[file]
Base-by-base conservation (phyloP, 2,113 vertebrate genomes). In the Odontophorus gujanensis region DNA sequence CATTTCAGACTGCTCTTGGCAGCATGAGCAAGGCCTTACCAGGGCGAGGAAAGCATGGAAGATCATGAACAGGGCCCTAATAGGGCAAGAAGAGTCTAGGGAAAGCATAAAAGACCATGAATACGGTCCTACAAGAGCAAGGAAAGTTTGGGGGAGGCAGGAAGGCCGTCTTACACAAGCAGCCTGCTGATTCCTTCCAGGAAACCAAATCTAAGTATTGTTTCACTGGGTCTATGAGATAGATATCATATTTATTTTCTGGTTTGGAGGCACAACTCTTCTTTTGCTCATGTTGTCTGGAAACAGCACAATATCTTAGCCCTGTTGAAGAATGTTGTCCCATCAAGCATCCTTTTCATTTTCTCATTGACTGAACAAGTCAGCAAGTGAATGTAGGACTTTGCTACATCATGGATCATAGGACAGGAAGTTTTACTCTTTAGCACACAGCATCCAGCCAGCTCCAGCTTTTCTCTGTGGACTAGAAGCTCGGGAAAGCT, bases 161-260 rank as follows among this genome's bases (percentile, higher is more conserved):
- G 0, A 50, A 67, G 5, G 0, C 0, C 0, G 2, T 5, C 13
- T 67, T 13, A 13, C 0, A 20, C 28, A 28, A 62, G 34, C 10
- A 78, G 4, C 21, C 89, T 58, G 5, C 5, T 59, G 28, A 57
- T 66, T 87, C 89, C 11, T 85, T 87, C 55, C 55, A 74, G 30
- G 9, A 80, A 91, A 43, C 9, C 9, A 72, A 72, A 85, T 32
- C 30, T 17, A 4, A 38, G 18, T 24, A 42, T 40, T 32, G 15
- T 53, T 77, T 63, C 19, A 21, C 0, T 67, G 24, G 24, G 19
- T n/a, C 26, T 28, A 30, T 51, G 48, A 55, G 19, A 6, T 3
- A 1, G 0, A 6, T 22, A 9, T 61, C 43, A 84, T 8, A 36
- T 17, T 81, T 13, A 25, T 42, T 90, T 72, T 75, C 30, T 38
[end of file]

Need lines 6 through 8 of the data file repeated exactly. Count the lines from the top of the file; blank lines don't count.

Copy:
- G 9, A 80, A 91, A 43, C 9, C 9, A 72, A 72, A 85, T 32
- C 30, T 17, A 4, A 38, G 18, T 24, A 42, T 40, T 32, G 15
- T 53, T 77, T 63, C 19, A 21, C 0, T 67, G 24, G 24, G 19